The movie somewhat calls to mind an earlier Rogers film, STAGE DOOR (1937), which similarly featured a group of women living in a big old house; while STAGE DOOR is funnier, both films confront some major life issues, including death. That said, TENDER COMRADE is the weaker of the two films.

I love Rogers, Hussey, and homefront dramas but find TENDER COMRADE an imperfect exemplar of the WWII morale-raising film. It's certainly watchable -- this was my second viewing, having previously seen it in 2006 -- but it also has issues, being weighted down by flashbacks, overly talky speeches, and heart-tugging moments which are too overtly maudlin.

The film does have wonderful moments, especially thanks to Ryan; Ginger's farewell to him at the train station was particularly well done, as they chat while she tries not to tear up, breaking down after the train is gone. At the same time there are also scenes, such as Jo reading a letter for Helen or talking to her baby after receiving a telegram, that the viewer starts to think will never end!

One of the nice things about TENDER COMRADE is that it was the film which gave Robert Ryan his big break; he'd been toiling in bit parts and small roles since 1940. Ryan's biographer J.R. Jones recounted that Ryan showed up to read for a role in TENDER COMRADE (1943); there were "about a hundred" other actors at the audition, but Ginger Rogers slipped the producer a note which said, "I think this is the guy." The producer later gave the note to Ryan, and he kept it for the rest of his life.

A fun bit of trivia: On a whim I searched Google for the address of the rental home in the movie, 957 West Adams, since I recognized the address as being in the neighborhood where my daughter went to college at USC in Los Angeles. I was amazed when the search pulled up a photo of the house actually used in the movie! It seems rather remarkable that a house's actual address was used. Here's a photo; the caption indicates it has been demolished. It was the home of Isidore Dockweiler.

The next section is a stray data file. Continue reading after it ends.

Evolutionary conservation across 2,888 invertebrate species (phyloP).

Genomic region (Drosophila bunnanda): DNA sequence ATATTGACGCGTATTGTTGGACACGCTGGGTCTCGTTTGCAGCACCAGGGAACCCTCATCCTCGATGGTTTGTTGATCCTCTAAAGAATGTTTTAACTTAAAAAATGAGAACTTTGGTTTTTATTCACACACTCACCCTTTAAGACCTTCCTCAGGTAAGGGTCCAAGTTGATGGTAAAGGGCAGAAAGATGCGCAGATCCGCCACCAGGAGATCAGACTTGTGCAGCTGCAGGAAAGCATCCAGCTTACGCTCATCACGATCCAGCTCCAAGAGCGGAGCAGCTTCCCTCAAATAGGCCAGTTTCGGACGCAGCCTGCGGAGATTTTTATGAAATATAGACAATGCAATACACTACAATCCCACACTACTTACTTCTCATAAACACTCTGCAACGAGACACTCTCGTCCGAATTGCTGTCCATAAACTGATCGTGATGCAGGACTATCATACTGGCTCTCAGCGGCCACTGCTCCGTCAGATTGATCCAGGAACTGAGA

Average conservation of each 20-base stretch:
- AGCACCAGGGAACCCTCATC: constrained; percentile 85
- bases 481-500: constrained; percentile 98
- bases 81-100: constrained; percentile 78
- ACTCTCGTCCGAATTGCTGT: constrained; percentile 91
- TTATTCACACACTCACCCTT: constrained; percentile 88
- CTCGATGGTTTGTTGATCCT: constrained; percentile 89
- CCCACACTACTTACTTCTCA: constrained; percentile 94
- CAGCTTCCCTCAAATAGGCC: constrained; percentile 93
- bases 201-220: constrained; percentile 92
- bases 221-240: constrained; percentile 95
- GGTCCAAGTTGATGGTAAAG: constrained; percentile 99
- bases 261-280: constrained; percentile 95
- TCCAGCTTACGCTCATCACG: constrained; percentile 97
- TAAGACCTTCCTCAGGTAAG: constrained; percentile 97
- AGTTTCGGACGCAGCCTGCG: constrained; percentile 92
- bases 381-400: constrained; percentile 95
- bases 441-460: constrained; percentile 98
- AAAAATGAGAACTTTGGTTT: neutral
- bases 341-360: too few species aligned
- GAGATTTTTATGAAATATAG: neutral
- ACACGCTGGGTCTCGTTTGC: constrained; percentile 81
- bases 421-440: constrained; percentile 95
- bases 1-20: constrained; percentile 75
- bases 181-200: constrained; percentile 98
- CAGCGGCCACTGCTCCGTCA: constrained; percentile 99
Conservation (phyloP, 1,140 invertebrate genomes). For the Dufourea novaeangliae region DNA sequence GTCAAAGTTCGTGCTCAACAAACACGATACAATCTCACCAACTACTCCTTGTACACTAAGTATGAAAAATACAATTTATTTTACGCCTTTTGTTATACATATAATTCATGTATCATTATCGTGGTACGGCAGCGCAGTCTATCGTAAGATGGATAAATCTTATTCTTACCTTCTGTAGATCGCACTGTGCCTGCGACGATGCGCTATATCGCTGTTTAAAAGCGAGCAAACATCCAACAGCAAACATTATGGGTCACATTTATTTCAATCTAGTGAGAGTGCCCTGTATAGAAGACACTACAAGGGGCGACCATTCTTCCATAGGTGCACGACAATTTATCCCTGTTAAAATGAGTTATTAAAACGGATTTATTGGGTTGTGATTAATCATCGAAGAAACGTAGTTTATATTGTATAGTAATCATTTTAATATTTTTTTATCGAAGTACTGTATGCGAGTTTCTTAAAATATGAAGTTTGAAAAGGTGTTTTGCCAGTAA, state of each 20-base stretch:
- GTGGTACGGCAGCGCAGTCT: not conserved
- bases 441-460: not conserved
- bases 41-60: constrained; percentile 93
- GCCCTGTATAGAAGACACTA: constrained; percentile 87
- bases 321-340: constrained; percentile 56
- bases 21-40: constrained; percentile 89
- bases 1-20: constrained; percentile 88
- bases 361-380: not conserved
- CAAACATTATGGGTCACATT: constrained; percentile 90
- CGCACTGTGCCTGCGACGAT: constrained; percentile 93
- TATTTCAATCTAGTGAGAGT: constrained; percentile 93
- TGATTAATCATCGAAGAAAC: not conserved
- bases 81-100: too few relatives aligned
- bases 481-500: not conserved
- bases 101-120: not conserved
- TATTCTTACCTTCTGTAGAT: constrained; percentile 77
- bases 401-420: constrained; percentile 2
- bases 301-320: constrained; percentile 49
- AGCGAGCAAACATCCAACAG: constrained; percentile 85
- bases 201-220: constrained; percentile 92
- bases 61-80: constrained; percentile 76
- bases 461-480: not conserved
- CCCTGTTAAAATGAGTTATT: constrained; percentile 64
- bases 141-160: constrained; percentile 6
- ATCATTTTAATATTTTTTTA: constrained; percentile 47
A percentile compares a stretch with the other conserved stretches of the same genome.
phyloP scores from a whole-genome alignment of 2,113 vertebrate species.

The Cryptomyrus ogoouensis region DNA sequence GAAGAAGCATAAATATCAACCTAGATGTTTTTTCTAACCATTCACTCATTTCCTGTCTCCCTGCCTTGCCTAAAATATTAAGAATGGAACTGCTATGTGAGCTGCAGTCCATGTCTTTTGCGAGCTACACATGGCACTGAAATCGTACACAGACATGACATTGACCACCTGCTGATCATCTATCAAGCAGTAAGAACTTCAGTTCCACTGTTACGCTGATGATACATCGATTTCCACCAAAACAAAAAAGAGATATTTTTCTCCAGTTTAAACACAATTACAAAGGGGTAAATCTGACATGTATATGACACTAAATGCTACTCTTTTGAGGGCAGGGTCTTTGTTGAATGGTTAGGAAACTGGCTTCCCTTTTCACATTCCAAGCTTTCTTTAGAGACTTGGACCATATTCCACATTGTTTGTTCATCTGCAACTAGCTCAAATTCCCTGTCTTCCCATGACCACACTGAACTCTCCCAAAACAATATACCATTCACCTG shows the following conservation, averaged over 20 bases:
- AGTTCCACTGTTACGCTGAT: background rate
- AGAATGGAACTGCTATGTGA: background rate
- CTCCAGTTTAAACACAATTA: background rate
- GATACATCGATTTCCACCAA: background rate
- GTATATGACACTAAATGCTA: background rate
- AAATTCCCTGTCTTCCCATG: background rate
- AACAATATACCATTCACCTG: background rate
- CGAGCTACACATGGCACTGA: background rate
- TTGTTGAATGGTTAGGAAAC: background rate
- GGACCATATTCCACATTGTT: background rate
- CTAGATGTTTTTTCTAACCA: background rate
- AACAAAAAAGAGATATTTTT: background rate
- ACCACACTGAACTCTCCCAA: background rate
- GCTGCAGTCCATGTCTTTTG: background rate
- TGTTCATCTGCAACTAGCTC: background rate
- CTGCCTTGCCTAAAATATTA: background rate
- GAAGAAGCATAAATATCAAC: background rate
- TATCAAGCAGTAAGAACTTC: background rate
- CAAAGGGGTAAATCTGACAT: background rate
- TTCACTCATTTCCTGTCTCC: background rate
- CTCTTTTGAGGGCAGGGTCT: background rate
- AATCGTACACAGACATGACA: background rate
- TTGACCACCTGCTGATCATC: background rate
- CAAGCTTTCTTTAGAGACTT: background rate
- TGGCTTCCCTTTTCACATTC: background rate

TENDER COMRADE was directed by Edward Dmytryk from a script by Dalton Trumbo. It was filmed in black and white by Russell Metty. The running time is 102 minutes.

The supporting cast includes Richard Gaines, Jane Darwell, and Mary Forbes.

The Warner Archive DVD print has some scratches, including a particularly noticeable "blip" near the end of the movie, but otherwise it's perfectly watchable, with good sound. There are no extras.

Thanks to the Warner Archive for providing a review copy of this DVD. Warner Archive releases are MOD (manufactured on demand) and may be ordered from the Warner Archive Collection at the WBShop or from any online retailers where DVDs and Blu-rays are sold.

Sunday, February 24, 2019

Tonight's Movie: My Name is Julia Ross (1945) - An Arrow Academy Blu-ray Review

The classic thriller MY NAME IS JULIA ROSS (1945) has just been released in a terrific Blu-ray edition by Arrow Academy.

I first saw this film in 2010; after the passage of nearly a decade, it was a pleasure to revisit the movie via this sparkling Blu-ray. The movie couldn't look any better, and it's presented with terrific extras.

Given the bloated running times of so many movies today, modern filmmakers would do well to study this 65-minute mystery and learn that "less can be more."

Director Joseph H. Lewis, cinematographer Burnett Guffey, and a fine cast headed by Nina Foch collaborated on a gripping, efficiently told gem which is over and done in not much more than an hour, yet leaves the viewer completely satisfied with an excellent cinematic experience.